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Russia: Budget Spending Cuts Loom

  • Stephanie Baker

Moscow, 5 March 1998 (RFE/RL) -- After months of political wrangling, Russia at last has a budget for 1998, but it is a far cry from the realistic fiscal plan that the government and legislators had promised in an effort to clean up the country's messy public finances.

Instead, the government has been given a knife to cut spending as it sees fit to prevent the budget deficit from ballooning, in a move welcomed by investors worried about Russia's fiscal problems in light of world market turmoil.

The budget passed by the State Duma, or lower house of parliament, is largely the same fiscal plan drawn up before Asia's financial crisis hit Russia last October. But circumstances have changed dramatically since then. The government's cost of borrowing has skyrocketed at a time when it is struggling to collect taxes and wipe away the massive budget arrears that are strangling the economy.

President Boris Yeltsin called on the Duma to pass additional spending cuts of 27 billion rubles ($4.7 billion) to take into account market troubles, but deputies balked. Instead of signing off to specific cuts, the Duma gave the government carte blanche to slash spending if corresponding revenues are not found.

Most economists say the rosy revenue forecasts in the budget will force the government to immediately impose deep spending cuts.

Alexander Morozov, an economist with the World Bank in Moscow, said: "Everyone knows it won't be possible to collect as much revenue as they planned ... There is a need to cut spending this year more than actual expenditures in 1997."

The situation is reminiscent of last year, when the Duma padded the budget with extra spending which proved impossible to carry out. The government was forced to seek the Duma's approval to sequester, or cut, spending by about 20 percent to make up for a dramatic shortfall in tax collection. Deputies rejected the plan, but the government went ahead with the cuts anyway.

This time, the government will not be required to ask the Duma to approve spending cuts, which allows both sides to claim victory.

Al Breach, an analyst with the Russian European Center for Economic Policy, said: "This allows the Duma to accuse the government of failing to meet spending targets. But it also means that the Duma has absolutely no oversight of budget spending."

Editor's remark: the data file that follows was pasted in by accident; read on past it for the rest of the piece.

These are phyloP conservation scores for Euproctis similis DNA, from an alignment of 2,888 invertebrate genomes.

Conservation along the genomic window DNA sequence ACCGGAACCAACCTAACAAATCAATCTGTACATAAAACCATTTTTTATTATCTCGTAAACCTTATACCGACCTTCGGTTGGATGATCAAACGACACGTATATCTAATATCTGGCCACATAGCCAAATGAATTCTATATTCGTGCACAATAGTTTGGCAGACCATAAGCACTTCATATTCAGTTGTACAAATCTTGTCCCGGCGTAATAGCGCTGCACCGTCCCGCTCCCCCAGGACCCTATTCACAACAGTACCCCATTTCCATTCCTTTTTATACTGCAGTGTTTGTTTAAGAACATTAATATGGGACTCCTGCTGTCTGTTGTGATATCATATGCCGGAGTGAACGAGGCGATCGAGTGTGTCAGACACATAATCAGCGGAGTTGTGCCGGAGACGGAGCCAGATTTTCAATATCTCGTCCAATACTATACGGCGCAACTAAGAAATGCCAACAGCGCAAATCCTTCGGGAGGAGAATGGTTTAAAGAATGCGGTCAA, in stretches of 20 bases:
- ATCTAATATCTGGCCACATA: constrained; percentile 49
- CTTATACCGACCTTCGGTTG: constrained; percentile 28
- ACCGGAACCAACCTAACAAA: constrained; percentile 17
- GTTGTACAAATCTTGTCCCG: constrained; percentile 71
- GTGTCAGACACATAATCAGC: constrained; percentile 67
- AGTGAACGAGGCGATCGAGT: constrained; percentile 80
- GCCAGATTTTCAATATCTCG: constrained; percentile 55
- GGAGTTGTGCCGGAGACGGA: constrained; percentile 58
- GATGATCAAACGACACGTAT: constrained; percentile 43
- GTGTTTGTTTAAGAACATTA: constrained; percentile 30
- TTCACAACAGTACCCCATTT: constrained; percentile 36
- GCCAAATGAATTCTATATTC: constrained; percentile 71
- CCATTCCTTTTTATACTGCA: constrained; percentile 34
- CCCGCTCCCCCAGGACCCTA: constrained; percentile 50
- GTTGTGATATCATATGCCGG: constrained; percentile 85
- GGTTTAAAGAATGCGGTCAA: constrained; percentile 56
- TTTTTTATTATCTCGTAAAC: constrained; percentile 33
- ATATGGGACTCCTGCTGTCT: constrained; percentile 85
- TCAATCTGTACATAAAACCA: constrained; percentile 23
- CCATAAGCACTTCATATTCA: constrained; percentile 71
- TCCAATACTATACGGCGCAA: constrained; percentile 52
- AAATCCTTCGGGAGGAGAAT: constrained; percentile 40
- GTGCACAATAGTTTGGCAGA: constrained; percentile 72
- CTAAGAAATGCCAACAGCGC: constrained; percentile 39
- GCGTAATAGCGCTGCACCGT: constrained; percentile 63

There are no limits on spending cuts, but the government is required to reduce expenditures proportionally and notify the legislature and budget organizations before the ax falls.

As Morozov put it: "Formally they can cut the budget as much as they need to ... Now they will adjust the budget with only one target to follow - the budget deficit."

The budget foresees a deficit of 4.7 percent of gross domestic product, well below last year's deficit of 6.8 percent. It calls for spending of 500 billion rubles ($82 billion) and revenues of 368 billion rubles ($60 billion).

The market rallied after the budget was passed Wednesday as investors welcomed the government's pledge to cut spending and stick to its budget deficit.

First Deputy Prime Minister Boris Nemtsov, on a trip to Germany to promote foreign investment, hailed passage of the budget and said it would help maintain the stability of the ruble. But economists said the government is likely to have a difficult time meeting its revenue targets this year because it has vowed to accept tax payments in cash only, abolishing its much criticized system of monetary offsets.

Non-cash payments, such as barter arrangements, had allowed the government to boost spending on paper, but contributed to the vicious circle of non-payments in the economy.

Morozov said many companies had been holding back on paying taxes, betting that the Duma would include a clause in the budget requiring the government to accept non-cash payments. But deputies stopped short of forcing the government to continue monetary offset schemes, passing a diluted amendment that allowed non-cash payments to continue in a limited form.